2.3.2  Rail

Railroads are classified into Class I, II, and III, based on their operating revenue characteristics. This classification also is important in the analysis of rail freight demand, as each railroad class has distinct rail freight demand characteristics pertaining to the types of commodities handled (for example, increasing share of Class I railroad market being domestic and international intermodal cargo), O‑D patterns and length of haul, and size of shipments.

Two main categories of railroad service – carload and intermodal – are the most important determinants of rail freight demand. Each of these categories is associated with different commodities, service characteristics, logistics, equipment, etc. Also, the rate of growth in rail freight demand for carload and intermodal freight have been different, with intermodal rail demand rising at an astonishing rate compared to carload. Due to these reasons, rail carload and intermodal services need to be analyzed separately, particularly in generating rail freight forecasts. Additionally for operational reasons, railroads may offer carload service for a single commodity, such as coal or grain, called unit trains.

Unlike highway infrastructure, railroads own their own networks, generally control operations and maintenance (O&M), and make investment decisions on the networks, mainly for capacity enhancements. Because of the private ownership of railroad networks, analysis of the factors affecting railroad routing decisions, as well as accurate determination of link-level rail traffic flows on the network, is nearly impossible due to the proprietary nature of the railroad data.

In addition to trackage (mainline, spurs, and sidings), railroad terminals, intermodal lifts, and classification yards are important railroad system elements. Consequently, forecasting freight movements through these railroad facilities is critical in the overall rail system planning process in order to avoid congestion and bottlenecks in the rail freight transportation network.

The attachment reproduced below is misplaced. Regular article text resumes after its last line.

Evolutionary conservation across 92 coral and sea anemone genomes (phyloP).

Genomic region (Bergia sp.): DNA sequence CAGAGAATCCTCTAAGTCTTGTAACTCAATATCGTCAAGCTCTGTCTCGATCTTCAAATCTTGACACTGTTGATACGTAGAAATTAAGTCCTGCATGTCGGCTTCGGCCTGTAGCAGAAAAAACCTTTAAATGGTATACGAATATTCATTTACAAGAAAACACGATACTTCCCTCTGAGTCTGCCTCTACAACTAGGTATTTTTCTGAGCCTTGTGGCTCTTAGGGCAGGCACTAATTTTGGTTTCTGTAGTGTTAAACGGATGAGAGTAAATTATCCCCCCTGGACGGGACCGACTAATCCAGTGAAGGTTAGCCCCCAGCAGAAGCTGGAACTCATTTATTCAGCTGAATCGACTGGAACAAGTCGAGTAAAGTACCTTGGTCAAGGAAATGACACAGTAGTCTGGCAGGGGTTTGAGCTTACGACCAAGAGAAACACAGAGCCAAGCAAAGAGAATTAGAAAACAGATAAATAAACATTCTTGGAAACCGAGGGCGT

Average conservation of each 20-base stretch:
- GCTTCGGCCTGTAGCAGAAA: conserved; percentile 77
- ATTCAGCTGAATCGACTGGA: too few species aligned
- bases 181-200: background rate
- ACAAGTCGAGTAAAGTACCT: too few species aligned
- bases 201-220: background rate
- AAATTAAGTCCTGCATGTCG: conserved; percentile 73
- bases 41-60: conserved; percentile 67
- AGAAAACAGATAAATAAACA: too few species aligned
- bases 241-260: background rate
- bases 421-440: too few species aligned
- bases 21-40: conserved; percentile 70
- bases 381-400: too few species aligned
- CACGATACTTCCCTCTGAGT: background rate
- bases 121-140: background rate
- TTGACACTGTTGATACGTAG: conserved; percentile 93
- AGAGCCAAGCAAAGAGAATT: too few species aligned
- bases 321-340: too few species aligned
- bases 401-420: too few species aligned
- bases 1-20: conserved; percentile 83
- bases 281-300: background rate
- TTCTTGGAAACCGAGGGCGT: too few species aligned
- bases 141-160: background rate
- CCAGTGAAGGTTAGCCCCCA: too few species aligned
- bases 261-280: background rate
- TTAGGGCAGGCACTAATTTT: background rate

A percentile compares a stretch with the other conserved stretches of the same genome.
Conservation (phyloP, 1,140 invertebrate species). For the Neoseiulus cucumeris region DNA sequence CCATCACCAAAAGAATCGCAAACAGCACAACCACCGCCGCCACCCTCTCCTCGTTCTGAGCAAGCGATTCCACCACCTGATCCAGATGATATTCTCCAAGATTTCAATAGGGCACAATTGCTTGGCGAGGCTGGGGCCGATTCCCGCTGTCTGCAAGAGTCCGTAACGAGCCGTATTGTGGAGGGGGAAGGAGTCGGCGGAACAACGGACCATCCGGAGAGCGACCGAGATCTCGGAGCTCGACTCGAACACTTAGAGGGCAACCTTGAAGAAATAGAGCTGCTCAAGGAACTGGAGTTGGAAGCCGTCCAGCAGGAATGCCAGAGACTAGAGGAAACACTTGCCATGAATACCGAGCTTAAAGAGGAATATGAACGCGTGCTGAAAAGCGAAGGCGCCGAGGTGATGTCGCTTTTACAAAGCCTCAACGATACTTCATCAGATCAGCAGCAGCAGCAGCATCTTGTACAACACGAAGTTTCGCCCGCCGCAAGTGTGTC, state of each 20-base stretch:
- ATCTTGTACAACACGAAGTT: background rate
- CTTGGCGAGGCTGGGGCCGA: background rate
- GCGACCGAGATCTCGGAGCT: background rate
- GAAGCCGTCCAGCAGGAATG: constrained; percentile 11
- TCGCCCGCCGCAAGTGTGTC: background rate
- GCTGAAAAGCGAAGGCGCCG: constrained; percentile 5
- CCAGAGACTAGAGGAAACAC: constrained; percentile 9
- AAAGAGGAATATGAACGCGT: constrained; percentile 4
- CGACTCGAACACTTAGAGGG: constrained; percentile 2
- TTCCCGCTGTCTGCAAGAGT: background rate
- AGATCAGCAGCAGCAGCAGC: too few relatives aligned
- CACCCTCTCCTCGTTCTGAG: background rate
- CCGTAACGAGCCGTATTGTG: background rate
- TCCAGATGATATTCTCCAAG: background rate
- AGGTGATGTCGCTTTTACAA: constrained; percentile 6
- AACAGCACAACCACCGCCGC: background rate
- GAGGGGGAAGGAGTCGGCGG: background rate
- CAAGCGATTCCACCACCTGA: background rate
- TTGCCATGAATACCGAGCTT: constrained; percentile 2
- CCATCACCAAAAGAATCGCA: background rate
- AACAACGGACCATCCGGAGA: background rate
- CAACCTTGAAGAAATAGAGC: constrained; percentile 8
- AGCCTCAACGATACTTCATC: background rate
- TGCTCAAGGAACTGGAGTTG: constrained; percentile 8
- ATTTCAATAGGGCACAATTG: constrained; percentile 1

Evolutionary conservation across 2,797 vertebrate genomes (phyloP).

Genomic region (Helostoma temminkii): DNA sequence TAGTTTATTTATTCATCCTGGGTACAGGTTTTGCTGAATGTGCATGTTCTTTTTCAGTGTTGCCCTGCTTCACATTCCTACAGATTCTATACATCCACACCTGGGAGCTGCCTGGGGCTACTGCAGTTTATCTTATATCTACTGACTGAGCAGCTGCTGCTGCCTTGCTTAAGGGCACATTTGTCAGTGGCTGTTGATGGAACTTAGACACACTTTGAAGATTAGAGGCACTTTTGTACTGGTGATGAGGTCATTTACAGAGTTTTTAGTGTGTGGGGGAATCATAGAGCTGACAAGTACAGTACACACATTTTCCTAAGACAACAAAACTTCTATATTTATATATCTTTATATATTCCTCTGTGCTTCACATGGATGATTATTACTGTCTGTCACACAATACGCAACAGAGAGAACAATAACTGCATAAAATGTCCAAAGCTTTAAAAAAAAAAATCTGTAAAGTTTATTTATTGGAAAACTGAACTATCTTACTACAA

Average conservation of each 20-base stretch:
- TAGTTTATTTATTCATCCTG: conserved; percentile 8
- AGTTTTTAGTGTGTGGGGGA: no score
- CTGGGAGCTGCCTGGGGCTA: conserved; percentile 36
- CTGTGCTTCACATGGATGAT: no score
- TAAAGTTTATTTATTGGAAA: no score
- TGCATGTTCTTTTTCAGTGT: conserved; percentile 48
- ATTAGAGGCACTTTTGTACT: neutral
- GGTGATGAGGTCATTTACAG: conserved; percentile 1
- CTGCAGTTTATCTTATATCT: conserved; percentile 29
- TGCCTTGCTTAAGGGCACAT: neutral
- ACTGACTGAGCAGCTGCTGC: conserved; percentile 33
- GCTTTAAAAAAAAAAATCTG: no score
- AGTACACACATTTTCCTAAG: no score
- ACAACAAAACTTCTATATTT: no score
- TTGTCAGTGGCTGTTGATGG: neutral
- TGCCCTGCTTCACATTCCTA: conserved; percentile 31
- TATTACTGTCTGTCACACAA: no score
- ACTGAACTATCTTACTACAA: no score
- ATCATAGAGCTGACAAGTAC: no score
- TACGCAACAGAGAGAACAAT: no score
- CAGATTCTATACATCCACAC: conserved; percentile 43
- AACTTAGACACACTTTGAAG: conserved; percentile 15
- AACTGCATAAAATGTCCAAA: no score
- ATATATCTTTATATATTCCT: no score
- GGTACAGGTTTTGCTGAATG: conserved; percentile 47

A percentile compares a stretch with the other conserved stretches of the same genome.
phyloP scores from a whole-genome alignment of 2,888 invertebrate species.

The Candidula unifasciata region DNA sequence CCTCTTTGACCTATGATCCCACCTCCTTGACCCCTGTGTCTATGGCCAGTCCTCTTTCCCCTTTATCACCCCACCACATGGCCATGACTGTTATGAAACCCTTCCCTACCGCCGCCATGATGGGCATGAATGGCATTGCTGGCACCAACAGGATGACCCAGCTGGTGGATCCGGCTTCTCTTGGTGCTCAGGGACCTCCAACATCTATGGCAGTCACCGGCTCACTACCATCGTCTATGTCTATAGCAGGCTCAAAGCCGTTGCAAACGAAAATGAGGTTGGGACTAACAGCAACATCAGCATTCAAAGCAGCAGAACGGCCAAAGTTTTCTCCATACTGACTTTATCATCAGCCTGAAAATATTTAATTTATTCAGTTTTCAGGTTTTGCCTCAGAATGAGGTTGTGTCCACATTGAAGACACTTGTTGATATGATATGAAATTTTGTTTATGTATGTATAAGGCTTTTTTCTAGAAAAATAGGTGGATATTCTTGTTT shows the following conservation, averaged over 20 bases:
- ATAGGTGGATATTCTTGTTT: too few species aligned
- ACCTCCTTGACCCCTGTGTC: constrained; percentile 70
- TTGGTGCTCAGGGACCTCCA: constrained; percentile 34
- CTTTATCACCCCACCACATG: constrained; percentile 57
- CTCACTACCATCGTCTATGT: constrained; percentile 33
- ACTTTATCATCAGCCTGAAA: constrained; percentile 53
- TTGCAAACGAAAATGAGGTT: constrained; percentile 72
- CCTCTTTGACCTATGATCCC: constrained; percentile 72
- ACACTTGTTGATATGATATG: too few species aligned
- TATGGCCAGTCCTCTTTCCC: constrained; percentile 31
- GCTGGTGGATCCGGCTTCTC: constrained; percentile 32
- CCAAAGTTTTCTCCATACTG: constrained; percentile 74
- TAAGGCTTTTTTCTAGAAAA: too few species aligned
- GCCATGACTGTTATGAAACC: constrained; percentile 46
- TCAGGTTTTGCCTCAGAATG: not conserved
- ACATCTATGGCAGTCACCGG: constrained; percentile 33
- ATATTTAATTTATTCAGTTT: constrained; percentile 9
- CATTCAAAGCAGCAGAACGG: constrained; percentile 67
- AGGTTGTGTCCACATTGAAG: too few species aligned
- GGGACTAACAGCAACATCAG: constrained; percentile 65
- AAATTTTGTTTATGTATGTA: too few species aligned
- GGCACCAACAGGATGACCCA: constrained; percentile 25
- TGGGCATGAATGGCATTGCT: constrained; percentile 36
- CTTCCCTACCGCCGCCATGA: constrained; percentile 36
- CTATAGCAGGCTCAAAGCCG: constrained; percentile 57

2.3.3  Marine

The two main operational types of marine freight transportation include inland and ocean shipping. These two operations not only involve different infrastructure (ocean versus inland waterway ports/terminals), and types of equipment (vessels, barges, terminal equipment, etc.), but also are unique in the types of commodities carried, shipment sizes, freight logistics/supply chains, and trading partners involved. Recent trends towards short-sea shipping services for domestic transportation between coastal cities on the west and east coasts of the United States indicate the importance of this form of ocean transportation in meeting growing freight demand.

The main types of marine transportation services include bulk, break-bulk, container, and roll-on/roll-off, depending on the type of commodity carried. Each of these services is considered separately in freight demand analysis due to the need for distinct representation of commodity flows (tonnages, TEUs [Twenty-Foot Equivalent Unit, a standard measure of container volume], number of trucks, etc.), as well as in the analysis of land side impacts of marine freight flows (for example, land side traffic impacts of bulk transport will be different compared to containerized transport because of differences in mode choices, as well as the size of shipments). Segregations based on the type of service also are pertinent for marine freight forecasting, since each service market is expected to have different growth trends in the future (for example, containerized cargo has been the fastest growing group in marine transport).